Five hours later, I was in Charles Hill, basically a gas station at a crossroads in the middle of an extremely hot, barren expanse of the Kalahari. The gas station was about eight kilometers from the border. When I got off the bus and asked the driver if there was a shuttle to the border, he said, “No. You can walk.”

I would have walked it earlier in the day, but with less than an hour of daylight, I didn’t want to be hoofing it to the border along a barren stretch of highway after dark.

I asked around the gas station and found someone who was going in that direction (just to the border), so I hitched a ride. When John, my insta-shuttle driver’s name, dropped me off, I gave him 40 Pula against his protestations. My excuse: what else am I going to do with it (since I was leaving Botswana anyway)? He was very appreciative.

I walked to the Botswanan border post and exited immigration.

image

Then another kilometer’s walk toward the Namibian border post, (where I got to see the official countries’ border line and the designation of the Trans-Kalahari Highway dedication monument), and I had my passport stamped for entry.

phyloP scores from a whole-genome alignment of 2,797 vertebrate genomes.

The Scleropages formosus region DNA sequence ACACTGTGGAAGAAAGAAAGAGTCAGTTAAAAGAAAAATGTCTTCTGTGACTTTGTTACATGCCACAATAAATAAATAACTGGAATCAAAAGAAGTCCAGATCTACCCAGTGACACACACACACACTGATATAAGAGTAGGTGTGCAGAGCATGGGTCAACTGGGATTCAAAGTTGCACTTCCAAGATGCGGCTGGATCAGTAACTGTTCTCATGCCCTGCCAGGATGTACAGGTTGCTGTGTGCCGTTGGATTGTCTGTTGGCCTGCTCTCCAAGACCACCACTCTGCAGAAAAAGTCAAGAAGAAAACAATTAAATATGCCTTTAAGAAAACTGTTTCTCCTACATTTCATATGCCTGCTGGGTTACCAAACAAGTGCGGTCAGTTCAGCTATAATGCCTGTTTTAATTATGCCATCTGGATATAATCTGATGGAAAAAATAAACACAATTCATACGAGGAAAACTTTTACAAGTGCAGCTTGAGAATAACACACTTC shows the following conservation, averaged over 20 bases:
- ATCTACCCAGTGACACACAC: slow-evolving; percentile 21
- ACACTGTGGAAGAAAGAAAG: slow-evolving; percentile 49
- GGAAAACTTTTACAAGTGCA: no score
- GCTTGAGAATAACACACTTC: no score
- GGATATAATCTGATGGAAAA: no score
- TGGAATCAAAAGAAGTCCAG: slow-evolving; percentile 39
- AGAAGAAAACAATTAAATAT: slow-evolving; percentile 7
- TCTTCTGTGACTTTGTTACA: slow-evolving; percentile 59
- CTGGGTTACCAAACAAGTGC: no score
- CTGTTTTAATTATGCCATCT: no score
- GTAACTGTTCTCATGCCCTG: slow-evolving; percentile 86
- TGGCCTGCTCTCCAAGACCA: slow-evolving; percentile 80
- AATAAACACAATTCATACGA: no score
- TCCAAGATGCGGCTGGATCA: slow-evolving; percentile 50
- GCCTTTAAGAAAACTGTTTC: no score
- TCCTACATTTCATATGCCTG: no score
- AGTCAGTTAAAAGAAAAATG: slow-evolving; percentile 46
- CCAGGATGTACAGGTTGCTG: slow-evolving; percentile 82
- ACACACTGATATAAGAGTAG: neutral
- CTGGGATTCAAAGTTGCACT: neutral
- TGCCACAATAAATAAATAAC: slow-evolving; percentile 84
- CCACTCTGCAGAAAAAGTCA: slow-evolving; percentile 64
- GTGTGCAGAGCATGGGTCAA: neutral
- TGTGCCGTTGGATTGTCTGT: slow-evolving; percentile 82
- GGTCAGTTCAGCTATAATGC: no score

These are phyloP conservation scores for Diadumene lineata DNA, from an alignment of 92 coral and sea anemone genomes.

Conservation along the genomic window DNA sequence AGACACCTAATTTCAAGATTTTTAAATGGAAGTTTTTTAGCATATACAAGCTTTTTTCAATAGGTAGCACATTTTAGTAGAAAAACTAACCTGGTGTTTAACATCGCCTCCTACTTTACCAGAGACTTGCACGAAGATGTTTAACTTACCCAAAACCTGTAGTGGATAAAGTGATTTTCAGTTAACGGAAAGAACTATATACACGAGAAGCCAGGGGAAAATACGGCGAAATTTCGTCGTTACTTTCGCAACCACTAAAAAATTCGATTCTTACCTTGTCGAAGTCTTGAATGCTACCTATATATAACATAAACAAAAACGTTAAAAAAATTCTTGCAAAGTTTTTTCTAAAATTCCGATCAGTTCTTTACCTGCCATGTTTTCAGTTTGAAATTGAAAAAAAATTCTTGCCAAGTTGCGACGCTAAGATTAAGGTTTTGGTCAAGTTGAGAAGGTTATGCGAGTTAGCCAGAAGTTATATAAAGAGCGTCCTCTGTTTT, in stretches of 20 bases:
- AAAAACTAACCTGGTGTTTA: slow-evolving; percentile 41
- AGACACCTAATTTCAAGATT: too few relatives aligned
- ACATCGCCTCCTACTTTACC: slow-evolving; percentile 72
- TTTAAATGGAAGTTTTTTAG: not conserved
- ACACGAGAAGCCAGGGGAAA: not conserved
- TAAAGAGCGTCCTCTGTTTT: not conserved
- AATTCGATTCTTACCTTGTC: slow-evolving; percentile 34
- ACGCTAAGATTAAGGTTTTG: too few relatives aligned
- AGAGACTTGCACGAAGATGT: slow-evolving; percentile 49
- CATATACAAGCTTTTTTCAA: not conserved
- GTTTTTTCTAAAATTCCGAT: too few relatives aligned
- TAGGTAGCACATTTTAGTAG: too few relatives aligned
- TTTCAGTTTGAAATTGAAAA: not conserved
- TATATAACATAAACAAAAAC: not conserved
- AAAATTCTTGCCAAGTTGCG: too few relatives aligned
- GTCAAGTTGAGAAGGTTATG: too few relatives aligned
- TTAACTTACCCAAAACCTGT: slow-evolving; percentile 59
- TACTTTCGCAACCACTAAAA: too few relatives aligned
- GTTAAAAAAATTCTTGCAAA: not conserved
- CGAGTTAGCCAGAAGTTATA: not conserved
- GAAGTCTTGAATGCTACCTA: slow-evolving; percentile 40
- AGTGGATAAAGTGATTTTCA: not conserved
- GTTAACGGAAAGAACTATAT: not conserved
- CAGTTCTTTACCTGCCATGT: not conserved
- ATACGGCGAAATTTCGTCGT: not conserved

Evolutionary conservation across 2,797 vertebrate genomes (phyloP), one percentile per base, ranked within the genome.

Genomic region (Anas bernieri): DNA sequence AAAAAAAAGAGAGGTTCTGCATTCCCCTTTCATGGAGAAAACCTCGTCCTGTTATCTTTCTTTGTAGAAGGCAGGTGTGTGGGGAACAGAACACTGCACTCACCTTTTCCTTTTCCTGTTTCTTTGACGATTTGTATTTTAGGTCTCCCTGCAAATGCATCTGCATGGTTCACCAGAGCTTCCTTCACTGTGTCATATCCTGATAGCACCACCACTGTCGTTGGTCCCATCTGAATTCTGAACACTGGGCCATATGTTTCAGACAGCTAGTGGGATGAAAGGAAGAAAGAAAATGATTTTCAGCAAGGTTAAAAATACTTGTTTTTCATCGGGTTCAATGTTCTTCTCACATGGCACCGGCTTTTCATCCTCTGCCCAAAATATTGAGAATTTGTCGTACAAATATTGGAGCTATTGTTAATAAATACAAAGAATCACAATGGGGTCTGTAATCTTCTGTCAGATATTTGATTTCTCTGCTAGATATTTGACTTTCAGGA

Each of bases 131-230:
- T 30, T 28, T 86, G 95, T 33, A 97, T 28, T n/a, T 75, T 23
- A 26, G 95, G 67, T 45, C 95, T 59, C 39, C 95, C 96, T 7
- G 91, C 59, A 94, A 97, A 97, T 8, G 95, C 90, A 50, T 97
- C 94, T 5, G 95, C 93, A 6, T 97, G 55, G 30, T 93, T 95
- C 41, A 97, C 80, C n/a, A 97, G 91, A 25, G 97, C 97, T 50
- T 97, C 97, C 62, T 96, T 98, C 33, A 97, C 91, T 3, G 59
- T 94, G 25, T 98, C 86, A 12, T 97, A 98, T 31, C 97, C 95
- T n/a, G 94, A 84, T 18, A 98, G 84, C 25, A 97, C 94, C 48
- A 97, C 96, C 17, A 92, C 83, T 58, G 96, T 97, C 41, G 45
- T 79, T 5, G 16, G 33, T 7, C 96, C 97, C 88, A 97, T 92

image

image

I hiked an additional half-kilometer to a very nice guesthouse called the Eastside Rest Camp. They had room for me, a tent-cabin with concrete walls and a canvas top.

All over the Rest Camp there were large beautiful moths endemic to the area. The pattern on their wings looks like eyes and have evolved to fool potential predators into thinking they are a much larger animal, and thus, not to be trifled with.

image

image

After a great dinner, I retired for the night in a loud, windy sandstorm.

 

Nata -> Maun

While on my final night at Elephant Sands, I got to know the owner’s son in law, a heavy, gray haired man named Willem. He spoke with a think Afrikaans accent, even though he is a Botswanan native.

We spent the wee hours of the light drinking beer and talking about life in Botswana and his perspective on the world. Willem chain smoked the entire night, opening beer after beer, and pulling beers out of the bar’s fridge for me as well.